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Prior to the pandemic, the Japan Tourism Agency reported the number of foreign visitors traveling to Japan in 2019 hit an all-time high of 31.9 million, 600k of whom were travelers from the Philippines. In 2020, the number dropped drastically to around 4.12 million due to the stringent travel restrictions throughout the pandemic, making Japan one of the world’s most difficult countries to enter.

On 11 October of this year, border restrictions were eased, allowing foreign new arrivals including business travelers, students, and technical trainees to finally enter Japan. With news of Japan’s plans to reopen the country to international travelers, Japan National Tourism Organization (JNTO) and All Nippon Airways (ANA), Japan’s largest 5-star airline are launching “Beyond #MissingJapan” together.

The campaign was inspired by both social media posts of people yearning to travel to Japan and a strong sense of eagerness amongst ANA’s flight crew to welcome visitors back. And Filipinos are eager to visit the Land of the Rising Sun. According to a 2022 Statista survey, Filipinos chose Japan as their top holiday destination. Countries in the EU and US got the 2nd and 3rd choice, respectively.

‘Beyond #MissingJapan’ aims to excite  travelers for their next trip, give them head start on planning, and an insider’s perspective on the island country. The campaign features Paolo from Tokyo, a famous Filipino YouTuber based in Japan, who shares the best that Japan has to offer to both first-time visitors and seasoned travelers alike.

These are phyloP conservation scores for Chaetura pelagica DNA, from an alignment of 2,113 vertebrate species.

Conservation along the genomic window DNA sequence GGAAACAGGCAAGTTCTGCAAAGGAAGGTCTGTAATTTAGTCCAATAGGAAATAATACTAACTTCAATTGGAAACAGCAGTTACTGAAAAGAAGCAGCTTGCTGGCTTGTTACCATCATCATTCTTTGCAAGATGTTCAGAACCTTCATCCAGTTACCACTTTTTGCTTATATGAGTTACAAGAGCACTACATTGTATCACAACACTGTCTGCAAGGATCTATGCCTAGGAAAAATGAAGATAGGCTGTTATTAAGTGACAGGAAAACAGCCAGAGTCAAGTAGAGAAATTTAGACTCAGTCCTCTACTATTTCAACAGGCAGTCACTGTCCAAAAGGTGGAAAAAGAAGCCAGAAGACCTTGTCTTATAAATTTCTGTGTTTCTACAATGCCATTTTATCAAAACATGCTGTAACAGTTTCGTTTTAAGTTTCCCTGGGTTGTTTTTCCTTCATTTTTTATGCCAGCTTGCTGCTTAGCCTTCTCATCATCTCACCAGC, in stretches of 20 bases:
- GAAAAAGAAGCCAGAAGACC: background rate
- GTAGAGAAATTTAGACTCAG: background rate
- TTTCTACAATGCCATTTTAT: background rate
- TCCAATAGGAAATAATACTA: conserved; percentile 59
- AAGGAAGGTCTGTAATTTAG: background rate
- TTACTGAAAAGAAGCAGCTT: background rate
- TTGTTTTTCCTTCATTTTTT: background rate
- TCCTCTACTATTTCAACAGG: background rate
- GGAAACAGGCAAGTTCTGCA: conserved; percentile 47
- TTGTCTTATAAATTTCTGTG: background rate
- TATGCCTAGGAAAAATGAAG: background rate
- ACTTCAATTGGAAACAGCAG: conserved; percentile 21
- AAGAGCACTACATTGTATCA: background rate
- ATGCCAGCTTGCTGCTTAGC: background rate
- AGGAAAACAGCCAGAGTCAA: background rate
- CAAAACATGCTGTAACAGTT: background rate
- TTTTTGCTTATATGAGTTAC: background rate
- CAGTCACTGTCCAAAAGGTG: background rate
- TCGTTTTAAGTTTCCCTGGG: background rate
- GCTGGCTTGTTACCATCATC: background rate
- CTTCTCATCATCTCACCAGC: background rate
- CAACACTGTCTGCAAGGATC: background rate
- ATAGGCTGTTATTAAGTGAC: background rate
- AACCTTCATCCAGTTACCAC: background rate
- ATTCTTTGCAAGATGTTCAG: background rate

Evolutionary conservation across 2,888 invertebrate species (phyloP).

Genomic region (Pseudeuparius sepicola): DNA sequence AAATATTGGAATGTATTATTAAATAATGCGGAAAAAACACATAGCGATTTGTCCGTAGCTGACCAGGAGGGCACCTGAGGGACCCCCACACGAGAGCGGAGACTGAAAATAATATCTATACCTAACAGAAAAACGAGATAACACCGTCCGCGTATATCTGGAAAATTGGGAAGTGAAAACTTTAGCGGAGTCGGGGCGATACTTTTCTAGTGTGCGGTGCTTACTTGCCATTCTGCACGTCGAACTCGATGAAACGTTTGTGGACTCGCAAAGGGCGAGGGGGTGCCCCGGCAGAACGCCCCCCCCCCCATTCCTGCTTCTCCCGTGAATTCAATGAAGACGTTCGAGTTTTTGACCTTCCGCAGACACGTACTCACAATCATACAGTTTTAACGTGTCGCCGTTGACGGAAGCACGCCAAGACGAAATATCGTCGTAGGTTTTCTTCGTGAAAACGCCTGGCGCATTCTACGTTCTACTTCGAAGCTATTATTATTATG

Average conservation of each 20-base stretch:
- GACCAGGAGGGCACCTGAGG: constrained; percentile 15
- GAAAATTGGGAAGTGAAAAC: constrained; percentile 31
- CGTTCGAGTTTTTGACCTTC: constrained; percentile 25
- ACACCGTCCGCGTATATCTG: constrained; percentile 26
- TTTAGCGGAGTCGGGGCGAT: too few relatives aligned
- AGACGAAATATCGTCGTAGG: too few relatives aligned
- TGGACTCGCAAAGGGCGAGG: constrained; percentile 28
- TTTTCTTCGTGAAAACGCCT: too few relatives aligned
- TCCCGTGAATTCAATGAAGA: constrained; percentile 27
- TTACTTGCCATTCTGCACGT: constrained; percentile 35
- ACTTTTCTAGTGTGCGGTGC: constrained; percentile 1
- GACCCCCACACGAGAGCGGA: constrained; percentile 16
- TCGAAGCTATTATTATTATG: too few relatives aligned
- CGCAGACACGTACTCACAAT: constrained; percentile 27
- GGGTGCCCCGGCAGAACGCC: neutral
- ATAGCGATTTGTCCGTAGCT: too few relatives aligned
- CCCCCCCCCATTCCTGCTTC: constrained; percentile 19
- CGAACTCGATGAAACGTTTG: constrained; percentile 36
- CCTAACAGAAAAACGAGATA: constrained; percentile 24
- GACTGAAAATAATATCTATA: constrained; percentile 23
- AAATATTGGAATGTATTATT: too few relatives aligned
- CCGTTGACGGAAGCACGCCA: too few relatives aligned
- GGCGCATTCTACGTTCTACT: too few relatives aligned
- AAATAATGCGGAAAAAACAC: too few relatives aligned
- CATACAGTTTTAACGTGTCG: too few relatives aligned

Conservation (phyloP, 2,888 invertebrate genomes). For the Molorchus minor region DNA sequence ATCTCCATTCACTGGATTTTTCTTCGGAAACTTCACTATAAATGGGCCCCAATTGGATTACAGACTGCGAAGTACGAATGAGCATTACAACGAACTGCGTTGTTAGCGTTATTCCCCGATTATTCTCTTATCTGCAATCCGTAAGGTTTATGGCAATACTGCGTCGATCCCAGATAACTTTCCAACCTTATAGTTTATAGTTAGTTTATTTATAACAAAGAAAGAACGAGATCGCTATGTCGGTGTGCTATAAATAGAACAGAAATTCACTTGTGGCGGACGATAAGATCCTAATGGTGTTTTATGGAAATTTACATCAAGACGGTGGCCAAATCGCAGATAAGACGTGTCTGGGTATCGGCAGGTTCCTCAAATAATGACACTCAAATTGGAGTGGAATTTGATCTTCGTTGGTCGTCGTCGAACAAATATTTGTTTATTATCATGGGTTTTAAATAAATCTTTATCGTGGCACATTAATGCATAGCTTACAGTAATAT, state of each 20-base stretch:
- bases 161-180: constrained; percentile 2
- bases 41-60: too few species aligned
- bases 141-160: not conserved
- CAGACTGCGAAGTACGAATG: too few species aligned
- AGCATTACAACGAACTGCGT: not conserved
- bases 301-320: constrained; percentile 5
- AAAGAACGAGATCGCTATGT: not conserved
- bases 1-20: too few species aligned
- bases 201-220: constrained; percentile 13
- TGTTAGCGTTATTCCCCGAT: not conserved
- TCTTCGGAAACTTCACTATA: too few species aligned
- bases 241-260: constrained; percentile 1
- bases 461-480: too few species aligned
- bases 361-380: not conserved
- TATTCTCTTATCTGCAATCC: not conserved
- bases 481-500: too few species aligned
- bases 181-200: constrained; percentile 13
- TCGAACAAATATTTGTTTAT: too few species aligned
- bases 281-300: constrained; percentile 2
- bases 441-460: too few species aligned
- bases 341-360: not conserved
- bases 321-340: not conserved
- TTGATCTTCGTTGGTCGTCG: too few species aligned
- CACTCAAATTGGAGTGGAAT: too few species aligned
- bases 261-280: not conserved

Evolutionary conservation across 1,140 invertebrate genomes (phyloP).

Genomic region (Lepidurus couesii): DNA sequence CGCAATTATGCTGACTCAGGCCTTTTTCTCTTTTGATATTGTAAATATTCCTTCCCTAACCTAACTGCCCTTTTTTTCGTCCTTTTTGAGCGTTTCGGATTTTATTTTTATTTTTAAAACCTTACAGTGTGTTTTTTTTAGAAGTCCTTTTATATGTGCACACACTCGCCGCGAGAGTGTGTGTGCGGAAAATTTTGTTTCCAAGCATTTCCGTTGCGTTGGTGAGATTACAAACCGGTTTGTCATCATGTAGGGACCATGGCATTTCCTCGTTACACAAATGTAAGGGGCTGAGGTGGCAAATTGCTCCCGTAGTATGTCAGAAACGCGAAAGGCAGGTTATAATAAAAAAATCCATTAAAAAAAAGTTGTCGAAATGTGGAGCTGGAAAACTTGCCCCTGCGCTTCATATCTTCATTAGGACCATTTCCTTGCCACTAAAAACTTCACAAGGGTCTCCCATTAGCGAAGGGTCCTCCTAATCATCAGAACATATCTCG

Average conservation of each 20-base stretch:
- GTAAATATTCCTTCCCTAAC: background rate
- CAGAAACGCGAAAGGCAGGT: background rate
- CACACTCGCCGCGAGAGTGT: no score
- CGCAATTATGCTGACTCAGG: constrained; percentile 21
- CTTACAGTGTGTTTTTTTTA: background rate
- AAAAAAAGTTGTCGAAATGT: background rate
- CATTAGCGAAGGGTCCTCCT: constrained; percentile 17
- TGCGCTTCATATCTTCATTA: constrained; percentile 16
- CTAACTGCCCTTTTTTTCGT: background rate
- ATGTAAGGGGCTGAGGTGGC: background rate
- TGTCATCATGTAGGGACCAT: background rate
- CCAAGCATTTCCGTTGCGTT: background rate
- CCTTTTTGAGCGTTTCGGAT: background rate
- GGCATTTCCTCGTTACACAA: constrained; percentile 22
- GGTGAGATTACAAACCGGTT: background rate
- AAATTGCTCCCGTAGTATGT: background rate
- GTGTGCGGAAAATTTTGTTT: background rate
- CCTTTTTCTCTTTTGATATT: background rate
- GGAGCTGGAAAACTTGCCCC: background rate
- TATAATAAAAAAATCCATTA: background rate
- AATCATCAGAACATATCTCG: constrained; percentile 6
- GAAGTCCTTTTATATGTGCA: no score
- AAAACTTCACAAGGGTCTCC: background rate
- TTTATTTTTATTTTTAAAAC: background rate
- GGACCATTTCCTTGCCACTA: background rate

Paolo’s travels take us to Greater Tokyo and the hidden gems in the areas around the country’s capital. He rediscovers popular landmarks like Asakusa, shopping mecca Don Quijote, and the iconic Tokyo Station to name a few. Paolo also ventures into “New Tokyo” where lesser-known attractions such as Tokorozawa Sakura Town, Sanagi Shinjuku, and GOTEMBA PREMIUM OUTLETS® are located, must-visit spots that opened after 2020 and are within a few hours from Tokyo.

Get a real-life glimpse of Paolo’s experience in this 360 video that takes you inside the awe-inspiring pop culture haven Tokorozawa Sakura Town and walks you through the temples of Asakusa and Miyashita Park, a rooftop oasis in the heart of bustling Shibuya. The 360 video also gives you a feel of the festive vibe at Sanagi Shinjuku and the shopping that awaits at the endless aisles in Japan’s biggest discount store, Don Quijote, and the more upscale complex, Coredo Muromachi. Always growing and evolving, Tokyo still has so much more to offer

Mr. Isao Ono, Vice President of Marketing & Sales, Asia & Oceania from ANA said: “I believe our ‘Beyond #MissingJapan’ campaign will give those who have missed Japan an opportunity to rediscover the country through a series of videos featuring Asia’s most well-loved personalities as well as a 360° first-person perspective of landing in Japan. At ANA, we are committed to providing passengers with the best service in a safe and clean environment. We look forward to welcoming more travelers to Japan soon.”